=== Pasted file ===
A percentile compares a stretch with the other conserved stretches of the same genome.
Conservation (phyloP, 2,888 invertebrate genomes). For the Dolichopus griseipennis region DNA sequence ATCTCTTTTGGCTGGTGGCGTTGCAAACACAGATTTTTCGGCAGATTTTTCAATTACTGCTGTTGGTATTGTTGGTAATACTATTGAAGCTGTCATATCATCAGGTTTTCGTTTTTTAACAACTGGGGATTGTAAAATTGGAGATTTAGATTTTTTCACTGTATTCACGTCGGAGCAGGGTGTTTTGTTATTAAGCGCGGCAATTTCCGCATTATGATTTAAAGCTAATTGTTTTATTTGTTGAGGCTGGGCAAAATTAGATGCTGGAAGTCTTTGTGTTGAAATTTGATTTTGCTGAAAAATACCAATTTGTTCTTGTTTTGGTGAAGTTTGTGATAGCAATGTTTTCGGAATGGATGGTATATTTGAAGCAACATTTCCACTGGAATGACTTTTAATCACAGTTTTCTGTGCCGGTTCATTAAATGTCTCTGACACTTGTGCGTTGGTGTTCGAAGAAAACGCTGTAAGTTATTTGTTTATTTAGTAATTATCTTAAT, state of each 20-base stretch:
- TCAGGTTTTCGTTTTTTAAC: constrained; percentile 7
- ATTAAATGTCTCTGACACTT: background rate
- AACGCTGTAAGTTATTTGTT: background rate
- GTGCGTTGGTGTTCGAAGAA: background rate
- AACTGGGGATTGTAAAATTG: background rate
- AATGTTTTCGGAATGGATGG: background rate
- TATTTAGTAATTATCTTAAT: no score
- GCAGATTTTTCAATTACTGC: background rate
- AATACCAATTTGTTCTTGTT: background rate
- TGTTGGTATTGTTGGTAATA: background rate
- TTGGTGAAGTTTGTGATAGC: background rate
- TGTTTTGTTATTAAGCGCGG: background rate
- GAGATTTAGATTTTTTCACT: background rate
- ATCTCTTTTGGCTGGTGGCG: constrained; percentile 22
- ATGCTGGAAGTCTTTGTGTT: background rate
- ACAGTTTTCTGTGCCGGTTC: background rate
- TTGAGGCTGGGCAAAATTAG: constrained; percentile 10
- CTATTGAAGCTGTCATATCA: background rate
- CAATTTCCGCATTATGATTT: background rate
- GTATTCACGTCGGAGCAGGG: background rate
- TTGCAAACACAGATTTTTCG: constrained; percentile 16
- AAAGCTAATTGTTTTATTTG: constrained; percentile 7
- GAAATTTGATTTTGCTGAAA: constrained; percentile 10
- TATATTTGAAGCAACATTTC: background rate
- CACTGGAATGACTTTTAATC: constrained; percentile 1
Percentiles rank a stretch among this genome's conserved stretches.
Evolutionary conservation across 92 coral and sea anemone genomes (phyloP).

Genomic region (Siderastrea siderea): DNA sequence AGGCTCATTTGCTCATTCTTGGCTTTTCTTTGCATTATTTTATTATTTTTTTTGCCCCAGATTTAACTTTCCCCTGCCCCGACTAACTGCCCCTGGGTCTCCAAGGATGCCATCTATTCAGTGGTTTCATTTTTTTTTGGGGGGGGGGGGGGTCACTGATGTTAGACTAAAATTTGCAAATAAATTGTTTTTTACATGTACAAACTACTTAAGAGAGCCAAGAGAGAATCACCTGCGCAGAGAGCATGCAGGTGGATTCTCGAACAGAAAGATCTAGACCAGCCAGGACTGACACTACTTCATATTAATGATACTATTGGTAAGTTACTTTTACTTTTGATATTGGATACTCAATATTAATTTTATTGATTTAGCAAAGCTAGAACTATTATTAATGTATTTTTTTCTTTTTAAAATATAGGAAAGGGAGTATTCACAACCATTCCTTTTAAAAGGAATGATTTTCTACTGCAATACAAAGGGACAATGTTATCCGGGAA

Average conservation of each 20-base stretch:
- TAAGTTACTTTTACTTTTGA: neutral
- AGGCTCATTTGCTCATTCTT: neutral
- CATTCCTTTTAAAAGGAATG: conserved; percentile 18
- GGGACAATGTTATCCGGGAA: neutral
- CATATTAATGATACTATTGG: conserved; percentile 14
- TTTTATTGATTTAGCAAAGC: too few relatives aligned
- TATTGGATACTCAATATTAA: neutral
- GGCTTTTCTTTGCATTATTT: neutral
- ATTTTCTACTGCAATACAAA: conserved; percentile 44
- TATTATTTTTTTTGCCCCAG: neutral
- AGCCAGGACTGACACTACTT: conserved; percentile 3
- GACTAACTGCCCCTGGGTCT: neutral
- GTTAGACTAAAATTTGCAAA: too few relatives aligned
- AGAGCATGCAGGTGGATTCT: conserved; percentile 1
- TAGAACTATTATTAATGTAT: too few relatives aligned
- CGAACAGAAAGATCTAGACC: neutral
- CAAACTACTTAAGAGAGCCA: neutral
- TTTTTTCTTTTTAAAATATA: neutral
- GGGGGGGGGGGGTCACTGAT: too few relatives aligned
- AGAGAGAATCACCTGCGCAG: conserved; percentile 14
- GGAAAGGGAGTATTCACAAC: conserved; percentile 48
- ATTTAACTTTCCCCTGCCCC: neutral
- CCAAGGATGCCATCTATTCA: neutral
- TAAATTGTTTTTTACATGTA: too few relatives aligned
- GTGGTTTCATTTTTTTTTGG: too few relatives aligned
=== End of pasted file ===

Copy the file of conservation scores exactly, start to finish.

A percentile compares a stretch with the other conserved stretches of the same genome.
Conservation (phyloP, 2,888 invertebrate genomes). For the Dolichopus griseipennis region DNA sequence ATCTCTTTTGGCTGGTGGCGTTGCAAACACAGATTTTTCGGCAGATTTTTCAATTACTGCTGTTGGTATTGTTGGTAATACTATTGAAGCTGTCATATCATCAGGTTTTCGTTTTTTAACAACTGGGGATTGTAAAATTGGAGATTTAGATTTTTTCACTGTATTCACGTCGGAGCAGGGTGTTTTGTTATTAAGCGCGGCAATTTCCGCATTATGATTTAAAGCTAATTGTTTTATTTGTTGAGGCTGGGCAAAATTAGATGCTGGAAGTCTTTGTGTTGAAATTTGATTTTGCTGAAAAATACCAATTTGTTCTTGTTTTGGTGAAGTTTGTGATAGCAATGTTTTCGGAATGGATGGTATATTTGAAGCAACATTTCCACTGGAATGACTTTTAATCACAGTTTTCTGTGCCGGTTCATTAAATGTCTCTGACACTTGTGCGTTGGTGTTCGAAGAAAACGCTGTAAGTTATTTGTTTATTTAGTAATTATCTTAAT, state of each 20-base stretch:
- TCAGGTTTTCGTTTTTTAAC: constrained; percentile 7
- ATTAAATGTCTCTGACACTT: background rate
- AACGCTGTAAGTTATTTGTT: background rate
- GTGCGTTGGTGTTCGAAGAA: background rate
- AACTGGGGATTGTAAAATTG: background rate
- AATGTTTTCGGAATGGATGG: background rate
- TATTTAGTAATTATCTTAAT: no score
- GCAGATTTTTCAATTACTGC: background rate
- AATACCAATTTGTTCTTGTT: background rate
- TGTTGGTATTGTTGGTAATA: background rate
- TTGGTGAAGTTTGTGATAGC: background rate
- TGTTTTGTTATTAAGCGCGG: background rate
- GAGATTTAGATTTTTTCACT: background rate
- ATCTCTTTTGGCTGGTGGCG: constrained; percentile 22
- ATGCTGGAAGTCTTTGTGTT: background rate
- ACAGTTTTCTGTGCCGGTTC: background rate
- TTGAGGCTGGGCAAAATTAG: constrained; percentile 10
- CTATTGAAGCTGTCATATCA: background rate
- CAATTTCCGCATTATGATTT: background rate
- GTATTCACGTCGGAGCAGGG: background rate
- TTGCAAACACAGATTTTTCG: constrained; percentile 16
- AAAGCTAATTGTTTTATTTG: constrained; percentile 7
- GAAATTTGATTTTGCTGAAA: constrained; percentile 10
- TATATTTGAAGCAACATTTC: background rate
- CACTGGAATGACTTTTAATC: constrained; percentile 1
Percentiles rank a stretch among this genome's conserved stretches.
Evolutionary conservation across 92 coral and sea anemone genomes (phyloP).

Genomic region (Siderastrea siderea): DNA sequence AGGCTCATTTGCTCATTCTTGGCTTTTCTTTGCATTATTTTATTATTTTTTTTGCCCCAGATTTAACTTTCCCCTGCCCCGACTAACTGCCCCTGGGTCTCCAAGGATGCCATCTATTCAGTGGTTTCATTTTTTTTTGGGGGGGGGGGGGGTCACTGATGTTAGACTAAAATTTGCAAATAAATTGTTTTTTACATGTACAAACTACTTAAGAGAGCCAAGAGAGAATCACCTGCGCAGAGAGCATGCAGGTGGATTCTCGAACAGAAAGATCTAGACCAGCCAGGACTGACACTACTTCATATTAATGATACTATTGGTAAGTTACTTTTACTTTTGATATTGGATACTCAATATTAATTTTATTGATTTAGCAAAGCTAGAACTATTATTAATGTATTTTTTTCTTTTTAAAATATAGGAAAGGGAGTATTCACAACCATTCCTTTTAAAAGGAATGATTTTCTACTGCAATACAAAGGGACAATGTTATCCGGGAA

Average conservation of each 20-base stretch:
- TAAGTTACTTTTACTTTTGA: neutral
- AGGCTCATTTGCTCATTCTT: neutral
- CATTCCTTTTAAAAGGAATG: conserved; percentile 18
- GGGACAATGTTATCCGGGAA: neutral
- CATATTAATGATACTATTGG: conserved; percentile 14
- TTTTATTGATTTAGCAAAGC: too few relatives aligned
- TATTGGATACTCAATATTAA: neutral
- GGCTTTTCTTTGCATTATTT: neutral
- ATTTTCTACTGCAATACAAA: conserved; percentile 44
- TATTATTTTTTTTGCCCCAG: neutral
- AGCCAGGACTGACACTACTT: conserved; percentile 3
- GACTAACTGCCCCTGGGTCT: neutral
- GTTAGACTAAAATTTGCAAA: too few relatives aligned
- AGAGCATGCAGGTGGATTCT: conserved; percentile 1
- TAGAACTATTATTAATGTAT: too few relatives aligned
- CGAACAGAAAGATCTAGACC: neutral
- CAAACTACTTAAGAGAGCCA: neutral
- TTTTTTCTTTTTAAAATATA: neutral
- GGGGGGGGGGGGTCACTGAT: too few relatives aligned
- AGAGAGAATCACCTGCGCAG: conserved; percentile 14
- GGAAAGGGAGTATTCACAAC: conserved; percentile 48
- ATTTAACTTTCCCCTGCCCC: neutral
- CCAAGGATGCCATCTATTCA: neutral
- TAAATTGTTTTTTACATGTA: too few relatives aligned
- GTGGTTTCATTTTTTTTTGG: too few relatives aligned